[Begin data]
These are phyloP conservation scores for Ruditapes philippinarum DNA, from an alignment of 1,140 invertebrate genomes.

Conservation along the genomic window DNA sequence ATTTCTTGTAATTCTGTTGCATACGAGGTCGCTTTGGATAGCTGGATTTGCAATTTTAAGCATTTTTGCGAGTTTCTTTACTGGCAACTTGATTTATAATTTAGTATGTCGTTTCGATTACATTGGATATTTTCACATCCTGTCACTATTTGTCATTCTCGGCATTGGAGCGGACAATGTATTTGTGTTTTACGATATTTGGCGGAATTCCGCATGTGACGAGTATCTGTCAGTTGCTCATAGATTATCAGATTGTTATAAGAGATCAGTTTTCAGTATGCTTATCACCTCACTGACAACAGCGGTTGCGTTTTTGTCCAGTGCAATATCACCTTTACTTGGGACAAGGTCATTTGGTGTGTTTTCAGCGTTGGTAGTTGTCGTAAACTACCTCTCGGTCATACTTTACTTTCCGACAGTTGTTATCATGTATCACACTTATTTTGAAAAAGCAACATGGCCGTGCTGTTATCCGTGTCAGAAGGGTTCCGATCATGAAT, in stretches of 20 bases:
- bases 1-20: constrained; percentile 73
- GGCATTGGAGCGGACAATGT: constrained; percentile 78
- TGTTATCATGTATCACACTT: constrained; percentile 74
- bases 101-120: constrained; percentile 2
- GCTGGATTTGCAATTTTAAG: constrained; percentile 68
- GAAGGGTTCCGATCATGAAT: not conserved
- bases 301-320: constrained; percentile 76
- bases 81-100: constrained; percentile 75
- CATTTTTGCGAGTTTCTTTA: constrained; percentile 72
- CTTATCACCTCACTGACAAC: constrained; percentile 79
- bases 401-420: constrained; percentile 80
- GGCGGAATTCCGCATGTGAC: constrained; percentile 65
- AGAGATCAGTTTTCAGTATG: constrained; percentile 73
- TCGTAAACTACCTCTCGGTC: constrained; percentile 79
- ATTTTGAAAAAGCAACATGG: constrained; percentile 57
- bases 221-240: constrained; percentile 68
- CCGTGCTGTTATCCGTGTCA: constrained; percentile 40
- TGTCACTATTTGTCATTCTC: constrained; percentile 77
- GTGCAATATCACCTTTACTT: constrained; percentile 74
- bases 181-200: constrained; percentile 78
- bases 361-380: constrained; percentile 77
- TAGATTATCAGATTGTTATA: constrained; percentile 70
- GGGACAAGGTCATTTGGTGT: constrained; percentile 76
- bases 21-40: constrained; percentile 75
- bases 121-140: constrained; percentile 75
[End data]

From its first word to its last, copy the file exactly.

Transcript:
These are phyloP conservation scores for Ruditapes philippinarum DNA, from an alignment of 1,140 invertebrate genomes.

Conservation along the genomic window DNA sequence ATTTCTTGTAATTCTGTTGCATACGAGGTCGCTTTGGATAGCTGGATTTGCAATTTTAAGCATTTTTGCGAGTTTCTTTACTGGCAACTTGATTTATAATTTAGTATGTCGTTTCGATTACATTGGATATTTTCACATCCTGTCACTATTTGTCATTCTCGGCATTGGAGCGGACAATGTATTTGTGTTTTACGATATTTGGCGGAATTCCGCATGTGACGAGTATCTGTCAGTTGCTCATAGATTATCAGATTGTTATAAGAGATCAGTTTTCAGTATGCTTATCACCTCACTGACAACAGCGGTTGCGTTTTTGTCCAGTGCAATATCACCTTTACTTGGGACAAGGTCATTTGGTGTGTTTTCAGCGTTGGTAGTTGTCGTAAACTACCTCTCGGTCATACTTTACTTTCCGACAGTTGTTATCATGTATCACACTTATTTTGAAAAAGCAACATGGCCGTGCTGTTATCCGTGTCAGAAGGGTTCCGATCATGAAT, in stretches of 20 bases:
- bases 1-20: constrained; percentile 73
- GGCATTGGAGCGGACAATGT: constrained; percentile 78
- TGTTATCATGTATCACACTT: constrained; percentile 74
- bases 101-120: constrained; percentile 2
- GCTGGATTTGCAATTTTAAG: constrained; percentile 68
- GAAGGGTTCCGATCATGAAT: not conserved
- bases 301-320: constrained; percentile 76
- bases 81-100: constrained; percentile 75
- CATTTTTGCGAGTTTCTTTA: constrained; percentile 72
- CTTATCACCTCACTGACAAC: constrained; percentile 79
- bases 401-420: constrained; percentile 80
- GGCGGAATTCCGCATGTGAC: constrained; percentile 65
- AGAGATCAGTTTTCAGTATG: constrained; percentile 73
- TCGTAAACTACCTCTCGGTC: constrained; percentile 79
- ATTTTGAAAAAGCAACATGG: constrained; percentile 57
- bases 221-240: constrained; percentile 68
- CCGTGCTGTTATCCGTGTCA: constrained; percentile 40
- TGTCACTATTTGTCATTCTC: constrained; percentile 77
- GTGCAATATCACCTTTACTT: constrained; percentile 74
- bases 181-200: constrained; percentile 78
- bases 361-380: constrained; percentile 77
- TAGATTATCAGATTGTTATA: constrained; percentile 70
- GGGACAAGGTCATTTGGTGT: constrained; percentile 76
- bases 21-40: constrained; percentile 75
- bases 121-140: constrained; percentile 75